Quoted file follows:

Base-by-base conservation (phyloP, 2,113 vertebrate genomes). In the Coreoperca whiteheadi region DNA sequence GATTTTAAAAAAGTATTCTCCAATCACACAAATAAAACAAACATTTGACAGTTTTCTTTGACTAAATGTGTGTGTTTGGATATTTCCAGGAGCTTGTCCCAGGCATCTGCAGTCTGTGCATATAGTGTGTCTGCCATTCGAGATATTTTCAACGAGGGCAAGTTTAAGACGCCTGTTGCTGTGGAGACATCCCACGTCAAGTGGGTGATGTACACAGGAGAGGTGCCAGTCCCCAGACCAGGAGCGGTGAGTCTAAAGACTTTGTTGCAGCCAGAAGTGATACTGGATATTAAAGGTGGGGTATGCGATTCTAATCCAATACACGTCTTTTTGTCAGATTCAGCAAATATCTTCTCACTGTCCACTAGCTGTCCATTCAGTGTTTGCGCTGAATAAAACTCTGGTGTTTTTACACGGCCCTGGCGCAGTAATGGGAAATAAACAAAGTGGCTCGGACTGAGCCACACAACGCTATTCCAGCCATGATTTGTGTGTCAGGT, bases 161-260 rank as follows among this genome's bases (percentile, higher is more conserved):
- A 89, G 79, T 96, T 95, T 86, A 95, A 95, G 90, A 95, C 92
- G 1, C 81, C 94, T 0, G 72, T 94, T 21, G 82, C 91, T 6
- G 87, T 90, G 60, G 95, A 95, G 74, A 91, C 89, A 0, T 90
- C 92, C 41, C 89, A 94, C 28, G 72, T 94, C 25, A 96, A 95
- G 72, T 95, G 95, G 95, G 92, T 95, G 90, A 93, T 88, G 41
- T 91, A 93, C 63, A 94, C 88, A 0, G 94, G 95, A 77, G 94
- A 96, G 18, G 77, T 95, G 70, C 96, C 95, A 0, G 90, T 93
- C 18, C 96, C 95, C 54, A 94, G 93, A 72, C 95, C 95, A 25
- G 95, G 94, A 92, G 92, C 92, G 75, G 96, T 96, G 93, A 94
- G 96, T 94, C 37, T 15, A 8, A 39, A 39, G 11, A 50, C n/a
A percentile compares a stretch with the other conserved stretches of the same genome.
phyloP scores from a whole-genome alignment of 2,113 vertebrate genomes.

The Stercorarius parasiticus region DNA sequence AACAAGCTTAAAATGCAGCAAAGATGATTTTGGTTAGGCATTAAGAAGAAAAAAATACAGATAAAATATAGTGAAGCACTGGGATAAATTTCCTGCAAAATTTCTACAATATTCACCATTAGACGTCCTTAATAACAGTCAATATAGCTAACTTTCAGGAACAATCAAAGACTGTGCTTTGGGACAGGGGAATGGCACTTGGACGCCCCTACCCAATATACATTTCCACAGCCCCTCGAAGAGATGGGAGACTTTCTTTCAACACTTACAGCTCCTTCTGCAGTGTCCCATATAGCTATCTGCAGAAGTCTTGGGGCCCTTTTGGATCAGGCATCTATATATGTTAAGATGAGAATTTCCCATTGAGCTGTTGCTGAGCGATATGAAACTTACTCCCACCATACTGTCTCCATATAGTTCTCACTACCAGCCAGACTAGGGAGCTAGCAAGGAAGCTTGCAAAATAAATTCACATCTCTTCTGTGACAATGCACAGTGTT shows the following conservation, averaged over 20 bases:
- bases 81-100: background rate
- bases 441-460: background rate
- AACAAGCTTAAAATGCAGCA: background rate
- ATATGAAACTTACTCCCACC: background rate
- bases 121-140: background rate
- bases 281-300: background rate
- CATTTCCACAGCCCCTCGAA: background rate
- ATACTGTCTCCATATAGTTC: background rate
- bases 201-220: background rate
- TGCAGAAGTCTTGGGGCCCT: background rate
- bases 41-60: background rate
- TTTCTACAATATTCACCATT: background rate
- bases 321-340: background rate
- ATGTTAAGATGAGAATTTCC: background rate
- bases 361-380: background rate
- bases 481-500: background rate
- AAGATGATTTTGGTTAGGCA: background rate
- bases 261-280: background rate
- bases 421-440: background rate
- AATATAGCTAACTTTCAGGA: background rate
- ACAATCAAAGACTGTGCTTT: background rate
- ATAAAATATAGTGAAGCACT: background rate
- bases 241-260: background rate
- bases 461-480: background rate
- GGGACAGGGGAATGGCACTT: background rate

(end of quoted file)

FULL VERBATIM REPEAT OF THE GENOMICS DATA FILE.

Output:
Base-by-base conservation (phyloP, 2,113 vertebrate genomes). In the Coreoperca whiteheadi region DNA sequence GATTTTAAAAAAGTATTCTCCAATCACACAAATAAAACAAACATTTGACAGTTTTCTTTGACTAAATGTGTGTGTTTGGATATTTCCAGGAGCTTGTCCCAGGCATCTGCAGTCTGTGCATATAGTGTGTCTGCCATTCGAGATATTTTCAACGAGGGCAAGTTTAAGACGCCTGTTGCTGTGGAGACATCCCACGTCAAGTGGGTGATGTACACAGGAGAGGTGCCAGTCCCCAGACCAGGAGCGGTGAGTCTAAAGACTTTGTTGCAGCCAGAAGTGATACTGGATATTAAAGGTGGGGTATGCGATTCTAATCCAATACACGTCTTTTTGTCAGATTCAGCAAATATCTTCTCACTGTCCACTAGCTGTCCATTCAGTGTTTGCGCTGAATAAAACTCTGGTGTTTTTACACGGCCCTGGCGCAGTAATGGGAAATAAACAAAGTGGCTCGGACTGAGCCACACAACGCTATTCCAGCCATGATTTGTGTGTCAGGT, bases 161-260 rank as follows among this genome's bases (percentile, higher is more conserved):
- A 89, G 79, T 96, T 95, T 86, A 95, A 95, G 90, A 95, C 92
- G 1, C 81, C 94, T 0, G 72, T 94, T 21, G 82, C 91, T 6
- G 87, T 90, G 60, G 95, A 95, G 74, A 91, C 89, A 0, T 90
- C 92, C 41, C 89, A 94, C 28, G 72, T 94, C 25, A 96, A 95
- G 72, T 95, G 95, G 95, G 92, T 95, G 90, A 93, T 88, G 41
- T 91, A 93, C 63, A 94, C 88, A 0, G 94, G 95, A 77, G 94
- A 96, G 18, G 77, T 95, G 70, C 96, C 95, A 0, G 90, T 93
- C 18, C 96, C 95, C 54, A 94, G 93, A 72, C 95, C 95, A 25
- G 95, G 94, A 92, G 92, C 92, G 75, G 96, T 96, G 93, A 94
- G 96, T 94, C 37, T 15, A 8, A 39, A 39, G 11, A 50, C n/a
A percentile compares a stretch with the other conserved stretches of the same genome.
phyloP scores from a whole-genome alignment of 2,113 vertebrate genomes.

The Stercorarius parasiticus region DNA sequence AACAAGCTTAAAATGCAGCAAAGATGATTTTGGTTAGGCATTAAGAAGAAAAAAATACAGATAAAATATAGTGAAGCACTGGGATAAATTTCCTGCAAAATTTCTACAATATTCACCATTAGACGTCCTTAATAACAGTCAATATAGCTAACTTTCAGGAACAATCAAAGACTGTGCTTTGGGACAGGGGAATGGCACTTGGACGCCCCTACCCAATATACATTTCCACAGCCCCTCGAAGAGATGGGAGACTTTCTTTCAACACTTACAGCTCCTTCTGCAGTGTCCCATATAGCTATCTGCAGAAGTCTTGGGGCCCTTTTGGATCAGGCATCTATATATGTTAAGATGAGAATTTCCCATTGAGCTGTTGCTGAGCGATATGAAACTTACTCCCACCATACTGTCTCCATATAGTTCTCACTACCAGCCAGACTAGGGAGCTAGCAAGGAAGCTTGCAAAATAAATTCACATCTCTTCTGTGACAATGCACAGTGTT shows the following conservation, averaged over 20 bases:
- bases 81-100: background rate
- bases 441-460: background rate
- AACAAGCTTAAAATGCAGCA: background rate
- ATATGAAACTTACTCCCACC: background rate
- bases 121-140: background rate
- bases 281-300: background rate
- CATTTCCACAGCCCCTCGAA: background rate
- ATACTGTCTCCATATAGTTC: background rate
- bases 201-220: background rate
- TGCAGAAGTCTTGGGGCCCT: background rate
- bases 41-60: background rate
- TTTCTACAATATTCACCATT: background rate
- bases 321-340: background rate
- ATGTTAAGATGAGAATTTCC: background rate
- bases 361-380: background rate
- bases 481-500: background rate
- AAGATGATTTTGGTTAGGCA: background rate
- bases 261-280: background rate
- bases 421-440: background rate
- AATATAGCTAACTTTCAGGA: background rate
- ACAATCAAAGACTGTGCTTT: background rate
- ATAAAATATAGTGAAGCACT: background rate
- bases 241-260: background rate
- bases 461-480: background rate
- GGGACAGGGGAATGGCACTT: background rate